Fate, Transport & Implications of Engineered Nanomaterials in the Terrestrial Environment
- Author(s): Conway, Jon Robert;
- Advisor(s): Keller, Arturo A;
- et al.
The majority of the current production, use, and disposal of engineered nanomaterials (ENMs) occur in terrestrial environments, and consequently terrestrial ecosystems are and will increasingly be some of the largest receptors of ENMs at all stages of their life cycles. In particular, soil is predicted to be one of the major receptors of ENMs due to ENM-contaminated biosolid fertilizer and nanopesticide application to agricultural fields, runoff from landfills or ENM-bearing paints, or atmospheric deposition. Both agricultural and natural systems are at risk to ENM contamination via these release scenarios, which makes it necessary to understand the interactions between ENMs, soils, and soil organisms such as plants in order to predict their impacts in real-world scenarios.
Gravity-driven vertical transport of TiO2, CeO2, and Cu(OH)2 engineered nanomaterials (ENMs) and their effects on soil pH and nutrient release were measured in three unsaturated soils. ENM transport was found to be highly limited in natural soils collected from farmland and grasslands, with the majority of particles being retained in the upper 0-3 cm of the soil profile, while greater transport depth was seen in a commercial potting soil. Physical straining appeared to be the primary mechanism of retention in natural soils as ENMs immediately formed micron-scale aggregates, which was exacerbated by coating particles with Suwannee River natural organic matter (NOM).
Changes in soil pH were observed in natural soils contaminated with ENMs that were largely independent of ENM type and concentration. These changes may have been due to enhanced release of naturally present pH-altering ions (Mg2+, H+) in the soil, likely via substitution processes. This suggests ENMs will likely be highly retained near source zones in soil and may impact local communities sensitive to changes in pH or nutrient availability.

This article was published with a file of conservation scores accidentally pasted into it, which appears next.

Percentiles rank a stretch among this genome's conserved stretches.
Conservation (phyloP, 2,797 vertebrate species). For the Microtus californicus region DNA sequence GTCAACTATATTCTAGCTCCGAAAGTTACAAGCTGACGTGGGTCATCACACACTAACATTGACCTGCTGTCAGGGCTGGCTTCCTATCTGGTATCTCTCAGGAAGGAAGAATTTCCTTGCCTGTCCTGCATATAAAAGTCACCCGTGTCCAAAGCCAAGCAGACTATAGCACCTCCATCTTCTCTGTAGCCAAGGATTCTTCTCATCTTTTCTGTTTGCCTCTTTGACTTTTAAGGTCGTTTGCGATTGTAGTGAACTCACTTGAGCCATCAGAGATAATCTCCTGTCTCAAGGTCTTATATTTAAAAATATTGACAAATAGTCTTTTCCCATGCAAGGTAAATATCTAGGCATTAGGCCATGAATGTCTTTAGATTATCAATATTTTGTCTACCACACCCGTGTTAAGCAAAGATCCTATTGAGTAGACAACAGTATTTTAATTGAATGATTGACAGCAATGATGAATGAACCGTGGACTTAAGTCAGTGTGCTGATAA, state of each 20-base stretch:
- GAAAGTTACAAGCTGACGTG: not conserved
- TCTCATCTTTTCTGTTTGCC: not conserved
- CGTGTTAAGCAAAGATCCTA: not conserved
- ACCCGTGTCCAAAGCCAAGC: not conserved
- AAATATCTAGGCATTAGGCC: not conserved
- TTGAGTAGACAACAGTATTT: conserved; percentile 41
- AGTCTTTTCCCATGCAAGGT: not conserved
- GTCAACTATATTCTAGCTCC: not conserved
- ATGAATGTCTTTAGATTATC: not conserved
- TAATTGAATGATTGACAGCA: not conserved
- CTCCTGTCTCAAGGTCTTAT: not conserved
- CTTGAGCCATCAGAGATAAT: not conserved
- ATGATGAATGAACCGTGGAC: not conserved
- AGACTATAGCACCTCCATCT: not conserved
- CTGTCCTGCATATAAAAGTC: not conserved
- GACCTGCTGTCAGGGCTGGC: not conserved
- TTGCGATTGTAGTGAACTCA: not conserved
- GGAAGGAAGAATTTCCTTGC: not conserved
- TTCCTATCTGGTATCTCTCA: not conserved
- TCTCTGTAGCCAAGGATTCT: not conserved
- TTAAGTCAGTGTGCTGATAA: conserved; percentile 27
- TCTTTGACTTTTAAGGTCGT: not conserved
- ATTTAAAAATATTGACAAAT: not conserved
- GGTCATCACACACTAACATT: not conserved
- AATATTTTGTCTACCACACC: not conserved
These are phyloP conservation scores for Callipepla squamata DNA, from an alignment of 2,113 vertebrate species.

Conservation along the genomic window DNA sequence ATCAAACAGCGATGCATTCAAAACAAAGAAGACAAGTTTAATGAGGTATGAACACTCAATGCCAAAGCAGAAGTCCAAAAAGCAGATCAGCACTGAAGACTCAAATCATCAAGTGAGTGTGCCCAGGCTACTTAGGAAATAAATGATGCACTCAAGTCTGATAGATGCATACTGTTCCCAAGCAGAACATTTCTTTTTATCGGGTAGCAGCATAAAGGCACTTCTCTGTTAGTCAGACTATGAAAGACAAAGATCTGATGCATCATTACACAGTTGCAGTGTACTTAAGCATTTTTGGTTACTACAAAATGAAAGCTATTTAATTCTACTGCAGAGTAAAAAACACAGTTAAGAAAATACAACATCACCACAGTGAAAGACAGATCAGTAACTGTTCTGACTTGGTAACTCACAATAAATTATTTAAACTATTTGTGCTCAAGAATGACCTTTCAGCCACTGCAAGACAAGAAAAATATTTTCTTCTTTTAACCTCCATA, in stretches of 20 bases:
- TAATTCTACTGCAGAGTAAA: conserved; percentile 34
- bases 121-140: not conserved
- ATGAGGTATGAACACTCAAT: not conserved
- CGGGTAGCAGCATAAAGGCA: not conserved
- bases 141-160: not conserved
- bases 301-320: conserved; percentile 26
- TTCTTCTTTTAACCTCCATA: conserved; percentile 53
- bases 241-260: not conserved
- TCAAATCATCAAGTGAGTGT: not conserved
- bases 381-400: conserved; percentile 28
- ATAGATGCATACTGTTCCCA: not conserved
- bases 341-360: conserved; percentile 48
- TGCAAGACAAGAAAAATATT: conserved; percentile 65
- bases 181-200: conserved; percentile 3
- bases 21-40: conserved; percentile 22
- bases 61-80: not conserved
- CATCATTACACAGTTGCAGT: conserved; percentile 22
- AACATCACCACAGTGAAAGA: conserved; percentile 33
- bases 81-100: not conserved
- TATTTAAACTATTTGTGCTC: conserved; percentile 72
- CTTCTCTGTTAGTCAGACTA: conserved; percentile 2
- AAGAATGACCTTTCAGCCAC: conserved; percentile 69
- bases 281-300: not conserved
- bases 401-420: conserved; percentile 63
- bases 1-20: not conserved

Few studies have investigated the influence of environmental conditions on ENM uptake and toxicity, particularly throughout the entire plant life cycle. Here, soil-grown plants (Clarkia unguiculata, Raphanus sativus, and Triticum aestivum) were exposed until maturity to TiO2, CeO2, or Cu(OH)2 ENMs under different illumination intensities, in different soils, and with different nutrient levels. Fluorescence and gas exchange measurements were recorded throughout growth and tissue samples from mature plants were analyzed for metal content. ENM uptake was observed in all plant species, but was seen to vary significantly with ENM type, light intensity, nutrient levels, and soil type. Light intensity in particular was found to be important in controlling uptake, likely as a result of plants increasing or decreasing transpiration in response to light.
Significant impacts on plant transpiration, photosynthetic rate, CO2 assimilation efficiency, water use efficiency, and other parameters related to physiological fitness were seen. The impacts were highly dependent on environmental conditions as well as ENM and soil type. Notably, many of these effects were found to be mitigated in soils with limited ENM mobility due to decreased uptake. These results show that abiotic conditions play an important role in mediating the uptake and physiological impacts of ENMs in terrestrial plants.